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Four Different Types Of Thyroid Cancer

In the first place, there are four different types of thyroid cancer, which I am reviewing here. In general, the biopsies and the resulting histopathology findings determine what category of thyroid cancer the patient has. To emphasize, there are 4 different thyroid cancer types. For this reason, it is important for the cancer specialist to distinguish between these subtypes of thyroid cancer as the growth patterns are different. To clarify, the responses to various therapeutic modalities are also quite different depending on what histological type the patient has. The pathologist reviews the histological material of the biopsy. Typically the pathologist finds one of the following types of thyroid cancer.

Papillary Thyroid Cancer

This is the most common thyroid tumor that the physician finds at the time of surgical removal. About 75% are of this histological type; another name for this is papillary thyroid adenocarcinoma. It is usually associated with a less invasive, slower growth behavior, in other words persons affected with such a tumor can almost experience a normal life expectancy.

The majority of this type (90%) are variants with a good prognosis. They are the micropapillary, encapsulated, solid and follicular variants. The 5 year survival of this group is 95%, the 10 year survival is 85%. However, an important other 10% of this group is associated with a poor prognosis and they are the tall cell, the columnar cell and the diffuse sclerosing types. It is these variants, which are often found in the older population. They are more invasive and form metastases by invading neighboring areas, which contain a lot of blood vessels. They metastasize into the lungs and bone thus leading to premature death.

Follicular Cancer

This type of thyroid cancer has a worse survival than the papillary thyroid cancer. About 15% of all cases have this appearance under the microscope. The 5 Year survival with optimal treatment is 80%, the 10 year survival is 65%.

Medullary Thyroid Cancer

About 5% of all thyroid cancers are of this type. This is a special type of tumor as it is a tumor of the C type cells of the thyroid, which produces the hormone calcitonin. Often this type of tumor is associated with a familial genetic type of thyroid cancer. The cure rate is usually good, provided it is found early on in the disease and treated appropriately. 10 year survival used to be 50%, but with early diagnosis and aggressive therapy can be as good as 80 to 90%.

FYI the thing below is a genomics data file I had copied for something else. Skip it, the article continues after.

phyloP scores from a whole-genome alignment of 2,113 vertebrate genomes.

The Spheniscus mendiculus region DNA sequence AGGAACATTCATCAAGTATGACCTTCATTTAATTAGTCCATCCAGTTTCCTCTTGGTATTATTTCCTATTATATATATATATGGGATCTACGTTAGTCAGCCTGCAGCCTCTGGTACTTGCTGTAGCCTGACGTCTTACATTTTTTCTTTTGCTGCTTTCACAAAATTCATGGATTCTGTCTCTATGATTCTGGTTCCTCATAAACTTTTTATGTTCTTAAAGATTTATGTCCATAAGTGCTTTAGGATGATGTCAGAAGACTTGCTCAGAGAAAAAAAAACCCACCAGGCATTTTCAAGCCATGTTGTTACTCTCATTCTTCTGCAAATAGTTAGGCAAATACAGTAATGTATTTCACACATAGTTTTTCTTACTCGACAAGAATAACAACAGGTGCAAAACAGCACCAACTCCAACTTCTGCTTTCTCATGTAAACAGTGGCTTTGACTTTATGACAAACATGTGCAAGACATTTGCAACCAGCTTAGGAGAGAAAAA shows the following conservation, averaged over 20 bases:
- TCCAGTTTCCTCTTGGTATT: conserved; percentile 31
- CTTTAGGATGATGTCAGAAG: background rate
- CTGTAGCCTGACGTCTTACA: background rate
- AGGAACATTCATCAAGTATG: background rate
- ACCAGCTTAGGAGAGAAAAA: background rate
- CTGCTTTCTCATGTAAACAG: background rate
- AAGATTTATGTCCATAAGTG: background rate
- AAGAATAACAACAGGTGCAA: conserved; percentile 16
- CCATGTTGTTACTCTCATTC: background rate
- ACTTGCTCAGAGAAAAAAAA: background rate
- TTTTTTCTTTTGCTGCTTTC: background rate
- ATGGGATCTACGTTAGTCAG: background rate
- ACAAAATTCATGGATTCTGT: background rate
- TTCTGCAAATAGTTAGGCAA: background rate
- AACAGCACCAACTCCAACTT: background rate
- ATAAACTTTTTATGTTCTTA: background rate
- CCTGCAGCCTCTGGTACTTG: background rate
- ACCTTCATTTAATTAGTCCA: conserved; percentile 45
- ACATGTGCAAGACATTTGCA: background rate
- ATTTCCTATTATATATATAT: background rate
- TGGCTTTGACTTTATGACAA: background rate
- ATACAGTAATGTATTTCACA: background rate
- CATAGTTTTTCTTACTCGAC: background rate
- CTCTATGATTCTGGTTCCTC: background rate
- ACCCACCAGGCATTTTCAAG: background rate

Anaplastic Thyroid Cancer

The remaining 5% of all thyroid cancers belong to this immature cell type cancer. It is a very fast growing cancer, which spreads early on to other organs. The survival rates are dismal with overall survival rates of only 7 months to at the most 2 years from the beginning of the diagnosis. About 35% of these cancers develop out of a papillary thyroid cancer in the elderly, which may be a clone of resistant cancer cells that eventually kill the patient.

Thyroid Nodules And Cancer

The thyroid gland has a tendency to produce nodules (lumps) in one or both lobes. In the US about 4 to 7 % of the population have benign thyroid nodules. This is more common in women than in men. The frequency of nodule development throughout life is very constant and is 0.08% per year. For some reason thyroid cancer seems to develop in these nodules and it does so with a frequency of 10 to 20% of these nodules. When there has been an exposure to radiation (x-rays, atomic energy from the Hiroshima bomb, nuclear accident disaster) this rate can go up to 30 or 40% of cancer in thyroid nodules.

 Four Different Types Of Thyroid Cancer (Establishing Histology)

Four Different Types Of Thyroid Cancer (Establishing Histology)


As in other cancers early detection and surgical excision is of the utmost importance. The thyroid gland is easily palpable right under the voice box.The patient can often pick up even a small nodule by self-examination. The key for the patient is to take action after the detection of a thyroid lump as described above. A biopsy is done to show what cell type there is. If it is cancer, then it must be removed. Following removal there must be a proper follow-up at regular intervals to make sure that the cancer does not come back.


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Last modified: July 12, 2019

This outline is only a teaching aid to patients and should stimulate you to ask the right questions when seeing your doctor. However, the responsibility of treatment stays in the hands of your doctor and you.